Training Greyhounds

Training dogs requires plenty of time and land (50 square metres is usually recommended). One of the key things to remember from the beginning is that greyhounds do not require lots of exercise – two times a day is normally sufficient – and an over-exercised greyhound is likely to race slower. Training greyhounds can be hard work so it is wise for new owners to be accompanied by an experienced trainer during the first few months of training.

Training should begin when the dog is fourteen months old. Trainers should start by teaching him how to launch from a starting box. Next, the trainer should encourage the dog to chase the lure. Over a three month period, the racing distance should be increased from the starting box from 50-500 metres. Once the dog reaches eighteen or nineteen months old, he is ready to practice alongside other dogs and with people at the local track or on the training ground. It is essential that young hounds becomes used to racing alongside other animals accompanied by lots of noise. Greyhounds make excellent pets and quickly get used to people, including children. They should be showered with praise and affection and included in the family home where possible.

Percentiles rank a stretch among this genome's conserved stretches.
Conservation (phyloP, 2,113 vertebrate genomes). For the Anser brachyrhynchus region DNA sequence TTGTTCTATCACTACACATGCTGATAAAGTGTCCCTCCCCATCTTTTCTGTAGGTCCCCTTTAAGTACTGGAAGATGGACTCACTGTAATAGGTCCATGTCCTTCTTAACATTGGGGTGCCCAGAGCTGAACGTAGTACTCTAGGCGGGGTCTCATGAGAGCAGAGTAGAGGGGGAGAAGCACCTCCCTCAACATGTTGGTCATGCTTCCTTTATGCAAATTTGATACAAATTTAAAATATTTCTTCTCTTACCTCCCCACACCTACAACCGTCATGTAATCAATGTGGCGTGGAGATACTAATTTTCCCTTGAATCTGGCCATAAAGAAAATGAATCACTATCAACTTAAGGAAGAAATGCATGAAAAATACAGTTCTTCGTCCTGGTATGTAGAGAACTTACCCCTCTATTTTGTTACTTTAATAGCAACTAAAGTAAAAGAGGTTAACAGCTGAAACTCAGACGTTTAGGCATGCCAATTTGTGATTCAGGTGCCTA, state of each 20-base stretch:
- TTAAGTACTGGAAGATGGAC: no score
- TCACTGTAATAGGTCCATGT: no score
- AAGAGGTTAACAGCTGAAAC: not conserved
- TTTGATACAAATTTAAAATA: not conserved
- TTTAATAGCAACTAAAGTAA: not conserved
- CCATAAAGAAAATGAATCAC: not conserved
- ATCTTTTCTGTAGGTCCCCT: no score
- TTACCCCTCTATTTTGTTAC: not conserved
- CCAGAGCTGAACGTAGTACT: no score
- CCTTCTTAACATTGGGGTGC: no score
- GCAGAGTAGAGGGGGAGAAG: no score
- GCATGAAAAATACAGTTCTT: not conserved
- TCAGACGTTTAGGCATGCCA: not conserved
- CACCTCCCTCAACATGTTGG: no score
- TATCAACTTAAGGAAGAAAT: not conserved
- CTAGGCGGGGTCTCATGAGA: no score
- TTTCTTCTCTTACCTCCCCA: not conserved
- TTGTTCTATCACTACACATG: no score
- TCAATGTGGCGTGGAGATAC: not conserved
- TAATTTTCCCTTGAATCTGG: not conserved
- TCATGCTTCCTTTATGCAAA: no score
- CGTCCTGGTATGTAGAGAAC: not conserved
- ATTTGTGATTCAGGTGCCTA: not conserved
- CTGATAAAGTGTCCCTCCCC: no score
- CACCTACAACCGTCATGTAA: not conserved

Since greyhounds have thin coats, it is important, particularly in cold weather, to keep them warm. During the winter, most trainers put a coat on the hand and install inner slab heating on the base of his kennel.

Sadly, there have been some cases of abuse and maltreatment of greyhounds, particularly with regards to training. Dogs do not respond better when beaten, hit, or made to practice wearing a collar which is too tight. Once retired (usually at 5 years of age), greyhounds enjoy being on a lead and simply require two twenty minute walks each day. Although greyhounds can generate huge income if they become champion dogs, this does not demand a strict and serious regime – greyhounds respond well in a context of fun and particularly enjoy the space to run freely.